It’s backwards, man.
That’s what I think whenever I contemplate the funding system we use for providing services for individuals with cognitive, developmental, and intellectual disabilities.
Let me give you some background.
Medicaid is the primary program in the United States for funding residential programs in the United States. Depending on the state, the federal government shares 50% to approximately 78% of the cost of these services.
The part of Medicaid that serves (poorly, as you will see) as the baseline funding mechanism for adults with developmental disabilities is designed to provide care in what are known as Intermediate Care Facilities (ICFs). Medicaid’s ICF program was enacted in 1971 and generally funded large public and private congregate and institutional settings.
Very quickly it became evident that this was a bad approach to providing services. Study after study demonstrated that for the vast majority of consumers, services offered in community settings were more efficient and effective, and became recognized as “best practice.” I think most of us in the field would also agree that providing services in the community is a mutually beneficial system where the consumer and the community both win. Furthermore, ICF funding was shown to be inflexible in addressing needs that are non-medical in nature.
As a reaction to the obvious shortcomings of the ICF program, in 1981 Congress passed a law which authorized the Secretary of Health and Human Services to grant Home and Community Based (HCBS) Waivers to support services to people with developmental disabilities who were at risk of institutionalization.
The result of this action should not be surprising. The waiver programs grew exponentially (by 1990, there were 150 waiver programs across the country) and have now become the primary source of financial support for services and supports for individuals with intellectual disabilities. Take a look at the chart below to see the growth of waiver participants since 1982.
And a little less than a decade ago, HCBS waiver spending surpassed ICF spending.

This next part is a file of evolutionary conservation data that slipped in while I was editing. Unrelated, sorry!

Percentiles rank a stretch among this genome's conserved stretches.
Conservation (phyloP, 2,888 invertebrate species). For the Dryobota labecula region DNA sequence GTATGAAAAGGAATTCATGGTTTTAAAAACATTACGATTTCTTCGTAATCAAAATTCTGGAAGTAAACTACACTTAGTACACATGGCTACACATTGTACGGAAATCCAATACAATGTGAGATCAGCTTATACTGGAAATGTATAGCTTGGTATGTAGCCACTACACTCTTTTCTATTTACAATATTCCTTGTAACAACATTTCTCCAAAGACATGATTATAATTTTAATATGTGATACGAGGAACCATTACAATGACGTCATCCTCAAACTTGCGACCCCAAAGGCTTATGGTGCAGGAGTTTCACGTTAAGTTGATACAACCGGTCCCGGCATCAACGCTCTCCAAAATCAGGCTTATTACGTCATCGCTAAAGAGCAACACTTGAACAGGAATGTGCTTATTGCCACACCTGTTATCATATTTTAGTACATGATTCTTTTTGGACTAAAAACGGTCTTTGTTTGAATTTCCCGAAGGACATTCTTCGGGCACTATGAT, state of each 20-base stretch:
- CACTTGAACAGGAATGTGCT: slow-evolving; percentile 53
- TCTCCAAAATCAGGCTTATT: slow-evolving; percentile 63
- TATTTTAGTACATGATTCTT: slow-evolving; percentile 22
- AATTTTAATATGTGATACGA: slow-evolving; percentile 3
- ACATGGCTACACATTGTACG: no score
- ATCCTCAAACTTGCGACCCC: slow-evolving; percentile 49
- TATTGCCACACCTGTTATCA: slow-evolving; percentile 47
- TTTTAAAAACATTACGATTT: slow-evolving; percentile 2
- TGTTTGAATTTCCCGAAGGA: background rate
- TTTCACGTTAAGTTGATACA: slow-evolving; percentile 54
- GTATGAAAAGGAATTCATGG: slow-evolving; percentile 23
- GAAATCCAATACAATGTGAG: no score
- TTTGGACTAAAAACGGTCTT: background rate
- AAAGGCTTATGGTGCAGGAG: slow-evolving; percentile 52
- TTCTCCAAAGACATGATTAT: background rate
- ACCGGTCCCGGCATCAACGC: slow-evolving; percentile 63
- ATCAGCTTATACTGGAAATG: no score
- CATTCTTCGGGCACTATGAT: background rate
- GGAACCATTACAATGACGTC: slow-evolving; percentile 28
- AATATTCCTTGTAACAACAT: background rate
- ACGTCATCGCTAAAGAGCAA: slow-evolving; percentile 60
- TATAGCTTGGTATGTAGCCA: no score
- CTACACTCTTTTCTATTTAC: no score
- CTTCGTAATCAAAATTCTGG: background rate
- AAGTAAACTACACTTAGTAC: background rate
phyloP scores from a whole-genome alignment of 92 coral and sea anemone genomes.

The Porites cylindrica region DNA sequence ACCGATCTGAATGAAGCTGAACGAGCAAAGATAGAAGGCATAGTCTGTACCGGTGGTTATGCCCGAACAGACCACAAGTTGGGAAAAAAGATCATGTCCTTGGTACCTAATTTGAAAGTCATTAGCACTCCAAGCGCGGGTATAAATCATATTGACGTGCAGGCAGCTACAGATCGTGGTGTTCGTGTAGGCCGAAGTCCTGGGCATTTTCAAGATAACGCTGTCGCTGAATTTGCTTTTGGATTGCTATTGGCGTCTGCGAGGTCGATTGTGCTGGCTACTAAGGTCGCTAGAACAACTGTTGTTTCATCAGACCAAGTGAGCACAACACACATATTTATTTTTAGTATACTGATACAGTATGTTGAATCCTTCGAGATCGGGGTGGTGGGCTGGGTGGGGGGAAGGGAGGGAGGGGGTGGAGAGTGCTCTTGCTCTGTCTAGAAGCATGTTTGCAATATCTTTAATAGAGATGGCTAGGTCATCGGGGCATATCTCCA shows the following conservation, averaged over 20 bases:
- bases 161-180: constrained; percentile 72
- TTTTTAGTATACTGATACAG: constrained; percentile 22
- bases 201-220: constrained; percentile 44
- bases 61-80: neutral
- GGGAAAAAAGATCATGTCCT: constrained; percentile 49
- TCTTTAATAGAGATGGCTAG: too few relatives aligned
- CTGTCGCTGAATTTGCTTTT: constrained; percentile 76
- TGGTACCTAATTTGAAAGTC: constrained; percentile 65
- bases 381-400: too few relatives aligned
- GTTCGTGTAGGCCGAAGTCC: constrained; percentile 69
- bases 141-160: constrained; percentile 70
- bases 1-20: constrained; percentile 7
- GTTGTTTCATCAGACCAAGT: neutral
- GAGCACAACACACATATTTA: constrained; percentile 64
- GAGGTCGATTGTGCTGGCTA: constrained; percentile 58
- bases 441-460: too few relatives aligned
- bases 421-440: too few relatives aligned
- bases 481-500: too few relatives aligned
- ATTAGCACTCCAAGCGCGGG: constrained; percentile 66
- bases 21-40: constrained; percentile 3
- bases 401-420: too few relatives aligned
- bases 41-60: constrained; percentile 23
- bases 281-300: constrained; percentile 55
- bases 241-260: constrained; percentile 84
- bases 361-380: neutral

So this is a good thing, right? Well, from a services standpoint, yes. More and more people get their services in a natural environment. But from a funding standpoint, the waiver system leaves much to be desired.
Why? Because by their very definition, waivers are considered to be “exceptions” to the baseline ICF program. So they tend to be created and implemented in a bit of a vacuum – addressing a singular issue or a few small issues with little regard to taking a more universal view to services. Rules and regulations differ from waiver to waiver, creating a bureaucratic nightmare that is difficult for even seasoned professionals to navigate, to say nothing of the effects on the end-user. There is no cohesion.
The system of funding we have now revolves around all the “exceptions,” which, when looked out in total, actually make them the “rule.” The logic to the system is lost when the exception becomes the rule. The waivers are designed to prevent institutionalization, while the ICF program they are “waiving” is designed to encourage institutionalization. It is completely backwards and incredibly inefficient. Considering the desperate need for services facing our nation, and the equally desperate lack of resources to provide those services, the funding system needs to be overhauled from the top down.
In a blog post last week, I discussed the need for those of us in the DD field to collaborate with the academic community to find answers to the myriad problems we are facing. I think an academic study looking at new ways of funding services in our field, taking a comprehensive view and using community based services as the baseline would pay dividends now and well into the future.
Then again, what do I know?